The 28th International Conference on Automated Deduction


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The conference on Automated Deduction (CADE) is the major international forum at which research on all aspects of automated deduction is presented. The conference programme includes invited talks, paper presentations, workshops, tutorials, and system competitions. Furthermore, the Herbrand Award for Distinguished Contributions to Automated Deduction, the new Skolem Award(s) for influential historical CADE papers, and the Bill McCune PhD Award, are presented at the conference.

The 28th International Conference on Automated Deduction (CADE-28) will be virtual due to the COVID-19 pandemic. The virtual conference will take place from July 11 to 16, 2021 as originally planned.

Submissions to CADE-28 can be made in two categories: Regular papers (up to 15 pages in LNCS style, excluding references) and short papers (up to 10 pages in LNCS style, excluding references). More information about submission can be found in the joint Call for Papers and Workshops/Tutorials/Competitions.

The authors of a selection of the best CADE-28 papers will be invited to submit an extended version of their paper after the conference, to be published in a special issue of the Journal of Automated Reasoning.

CADE-28 is organized in cooperation with ACM SIGLOG.


Gates Hillman Center at CMU


Dates

All dates are Anywhere on Earth.

Events

Workshops+Tutorials: July 11 and 16, 2021
Conference: July 12 - 15, 2021

Papers

Papers must be submitted to the CADE-28 track via EasyChair.
All papers must include the ORCID ids of authors (at least the corresponding author).

Abstract deadline: February 15, 2021
Submission deadline: February 22, 2021 (AoE, no extensions)
Rebuttal phase: March 29 to March 31, 2021
Notification: April 9, 2021
Final version: April 30, 2021

Invited Speakers

Liron Cohen, Ben-Gurion University

Title: Non-well-founded deduction for induction and coinduction

Bio: Liron Cohen is senior lecturer (assistant professor) in the Department of Computer Science at Ben-Gurion University in Israel. Previously, Liron was a Fulbright postdoctoral researcher at Cornell University working with Robert Constable. She obtained her Ph.D. in 2016 from Tel Aviv University advised by Arnon Avron. Liron's research is motivated by the desire to understand the deep connection between proofs and computation. Her research interests include computer-aided deduction and verification, type systems, logics, programming languages and computational mathematics.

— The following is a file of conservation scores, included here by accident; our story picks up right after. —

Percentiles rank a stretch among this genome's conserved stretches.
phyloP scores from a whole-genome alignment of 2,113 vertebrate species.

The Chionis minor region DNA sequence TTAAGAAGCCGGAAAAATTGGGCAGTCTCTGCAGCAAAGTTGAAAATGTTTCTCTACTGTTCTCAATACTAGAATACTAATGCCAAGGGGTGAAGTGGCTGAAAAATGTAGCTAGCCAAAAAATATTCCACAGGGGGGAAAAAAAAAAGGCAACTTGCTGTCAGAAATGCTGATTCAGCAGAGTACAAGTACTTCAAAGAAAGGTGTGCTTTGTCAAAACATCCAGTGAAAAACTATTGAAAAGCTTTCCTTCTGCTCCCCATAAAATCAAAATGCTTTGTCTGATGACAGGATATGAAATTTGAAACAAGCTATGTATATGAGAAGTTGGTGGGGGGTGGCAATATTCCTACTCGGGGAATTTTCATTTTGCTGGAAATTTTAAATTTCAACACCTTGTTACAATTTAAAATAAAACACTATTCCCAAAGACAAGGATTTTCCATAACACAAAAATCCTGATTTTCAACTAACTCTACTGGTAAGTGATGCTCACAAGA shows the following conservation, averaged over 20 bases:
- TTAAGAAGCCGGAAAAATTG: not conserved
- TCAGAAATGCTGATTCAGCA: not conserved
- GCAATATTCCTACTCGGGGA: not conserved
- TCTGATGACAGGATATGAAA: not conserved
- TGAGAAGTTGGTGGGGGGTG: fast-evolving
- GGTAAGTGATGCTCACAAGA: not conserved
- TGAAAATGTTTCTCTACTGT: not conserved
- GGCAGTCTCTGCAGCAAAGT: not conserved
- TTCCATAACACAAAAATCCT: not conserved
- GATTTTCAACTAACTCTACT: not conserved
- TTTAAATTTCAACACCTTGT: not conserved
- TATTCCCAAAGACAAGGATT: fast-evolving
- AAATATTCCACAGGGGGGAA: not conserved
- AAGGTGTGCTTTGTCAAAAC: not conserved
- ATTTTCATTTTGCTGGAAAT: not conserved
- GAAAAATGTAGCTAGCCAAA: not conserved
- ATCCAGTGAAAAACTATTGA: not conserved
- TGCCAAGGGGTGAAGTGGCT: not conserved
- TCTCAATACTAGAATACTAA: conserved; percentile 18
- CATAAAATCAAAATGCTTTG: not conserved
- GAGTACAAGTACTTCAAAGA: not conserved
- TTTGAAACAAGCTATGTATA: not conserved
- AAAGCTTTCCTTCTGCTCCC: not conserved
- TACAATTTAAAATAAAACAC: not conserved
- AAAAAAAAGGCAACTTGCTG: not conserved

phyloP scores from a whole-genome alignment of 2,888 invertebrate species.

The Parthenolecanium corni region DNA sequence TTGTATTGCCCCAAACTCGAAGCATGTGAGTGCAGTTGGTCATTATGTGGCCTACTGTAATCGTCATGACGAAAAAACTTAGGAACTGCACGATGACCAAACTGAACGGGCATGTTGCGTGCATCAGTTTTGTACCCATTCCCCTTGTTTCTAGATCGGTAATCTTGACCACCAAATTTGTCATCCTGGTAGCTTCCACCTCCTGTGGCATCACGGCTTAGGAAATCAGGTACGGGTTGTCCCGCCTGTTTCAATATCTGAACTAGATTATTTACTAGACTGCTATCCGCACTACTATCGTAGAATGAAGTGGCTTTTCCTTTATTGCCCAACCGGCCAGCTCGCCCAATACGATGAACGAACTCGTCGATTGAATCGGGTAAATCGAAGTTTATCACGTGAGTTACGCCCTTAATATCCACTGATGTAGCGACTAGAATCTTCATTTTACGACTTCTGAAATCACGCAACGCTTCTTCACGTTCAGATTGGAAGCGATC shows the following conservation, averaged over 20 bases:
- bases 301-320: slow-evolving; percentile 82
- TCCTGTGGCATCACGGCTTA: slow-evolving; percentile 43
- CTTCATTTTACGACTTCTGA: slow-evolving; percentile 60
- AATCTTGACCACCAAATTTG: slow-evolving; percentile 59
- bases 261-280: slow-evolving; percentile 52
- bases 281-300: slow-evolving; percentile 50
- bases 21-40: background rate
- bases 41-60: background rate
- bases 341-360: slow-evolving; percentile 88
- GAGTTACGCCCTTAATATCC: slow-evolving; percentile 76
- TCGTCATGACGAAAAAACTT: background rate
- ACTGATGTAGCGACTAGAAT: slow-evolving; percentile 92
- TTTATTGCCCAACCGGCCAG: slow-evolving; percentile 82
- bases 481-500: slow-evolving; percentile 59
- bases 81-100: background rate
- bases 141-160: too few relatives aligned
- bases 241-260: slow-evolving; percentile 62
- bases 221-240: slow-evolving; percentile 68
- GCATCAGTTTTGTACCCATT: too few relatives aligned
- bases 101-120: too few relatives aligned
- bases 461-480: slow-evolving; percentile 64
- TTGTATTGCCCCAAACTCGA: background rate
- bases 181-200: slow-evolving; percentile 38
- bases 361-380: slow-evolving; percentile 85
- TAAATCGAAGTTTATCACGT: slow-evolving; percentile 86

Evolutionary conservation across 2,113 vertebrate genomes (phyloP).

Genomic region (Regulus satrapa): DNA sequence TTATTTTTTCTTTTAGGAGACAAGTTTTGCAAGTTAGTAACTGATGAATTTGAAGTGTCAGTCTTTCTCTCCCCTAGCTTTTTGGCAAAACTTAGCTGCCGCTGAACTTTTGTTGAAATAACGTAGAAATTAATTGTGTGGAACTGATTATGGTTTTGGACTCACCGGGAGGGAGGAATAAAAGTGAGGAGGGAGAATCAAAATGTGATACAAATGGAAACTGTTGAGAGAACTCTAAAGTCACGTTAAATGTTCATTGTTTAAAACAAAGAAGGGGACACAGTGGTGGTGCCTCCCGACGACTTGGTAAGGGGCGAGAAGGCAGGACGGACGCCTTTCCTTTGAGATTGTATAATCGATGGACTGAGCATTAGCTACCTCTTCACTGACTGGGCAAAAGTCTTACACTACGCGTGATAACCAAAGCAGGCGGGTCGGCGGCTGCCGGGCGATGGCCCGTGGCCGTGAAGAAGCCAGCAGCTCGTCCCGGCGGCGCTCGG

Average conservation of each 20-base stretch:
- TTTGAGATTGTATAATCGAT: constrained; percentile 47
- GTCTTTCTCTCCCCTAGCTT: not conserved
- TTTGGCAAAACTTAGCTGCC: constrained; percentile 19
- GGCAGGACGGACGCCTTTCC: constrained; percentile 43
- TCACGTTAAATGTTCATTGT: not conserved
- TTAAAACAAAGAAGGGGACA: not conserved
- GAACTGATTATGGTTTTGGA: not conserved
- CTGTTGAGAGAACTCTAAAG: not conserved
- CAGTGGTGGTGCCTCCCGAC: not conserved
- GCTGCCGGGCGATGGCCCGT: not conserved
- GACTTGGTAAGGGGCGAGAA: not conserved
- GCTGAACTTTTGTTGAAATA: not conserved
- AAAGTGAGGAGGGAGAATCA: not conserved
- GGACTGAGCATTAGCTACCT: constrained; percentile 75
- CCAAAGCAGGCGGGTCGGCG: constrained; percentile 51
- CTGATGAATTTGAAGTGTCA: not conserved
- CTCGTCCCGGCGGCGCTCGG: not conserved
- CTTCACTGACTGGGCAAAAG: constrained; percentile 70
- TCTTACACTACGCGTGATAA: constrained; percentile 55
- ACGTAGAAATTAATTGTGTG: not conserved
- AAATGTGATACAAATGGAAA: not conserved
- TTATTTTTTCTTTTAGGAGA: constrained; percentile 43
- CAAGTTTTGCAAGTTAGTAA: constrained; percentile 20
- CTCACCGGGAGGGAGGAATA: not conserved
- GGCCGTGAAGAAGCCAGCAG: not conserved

Guido Governatori, CSIRO

Title: Computational Law: Automated Reasoning in the Legal Domain

Bio: Guido Governatori leads the Software Systems Research Group and research activities on legal informatics at CSIRO's Data61. He received his PhD in Legal Informatics from the University of Bologna. His research has focused on automated reasoning techniques for non-classical logic, modal logic and non-monotonic reasoning (including labelled tableaux for modal logic, rule-based systems, and defeasible logic), and their applications in the legal domain, autonomous agents and business processes.

Mooly Sagiv, Tel Aviv University

Title: Taming Verification Conditions for Diagnosable Verification

Bio: Mooly Sagiv is a professor in the School of Computer Sciences at Tel-Aviv University and a CEO and co-founder of Certora. He is a leading researcher in the area of large scale (inter-procedural) program analysis, and one of the key contributors to shape analysis. His fields of interests include programming languages, compilers, abstract interpretation, profiling, pointer analysis, shape analysis, inter-procedural dataflow analysis, program slicing, and language-based programming environments.

Markus Rabe, Google

Title: What are the Limits of Neural Networks for Automated Reasoning?

Bio: Markus N. Rabe is a software engineer and researcher at Google. He explores the foundations of automated reasoning, including the use of deep learning, and is a member of the N2Formal team, which has the goal to automatically formalize mathematics. Markus has a Ph.D. from Saarland University and visited UC Berkeley as a postdoc.

Co-Located Events

Workshops

July 11
Theorem Proving Components for Educational Software (ThEdu'21)

Workshop on Proof eXchange for Theorem Proving (PxTP)

Parallel and Distributed Automated Reasoning

July 16
17th International Workshop on Termination (WST 2021)

International Workshop on Logical Frameworks and Meta-Languages: Theory and Practice (LFMTP)

3rd International Workshop on Automated Reasoning: Challenges, Applications, Directions, Exemplary Achievements (ARCADE)

Tutorials

July 11
Program Validation and Verification in PVS
Paolo Masci (NIA), Mariano Moscato (NIA), César Munoz (NASA), Aaron Dutle (NASA), and Tanner Slagel (NASA)

This tutorial provides a gentle introduction to PVS 7.1, recently released, through the most recent versions of NASALib and VSCode-PVS. The tutorial is structured as a hands-on activity with lectures and exercises. Attendees are encouraged to bring their own laptops (Linux or Mac OSX).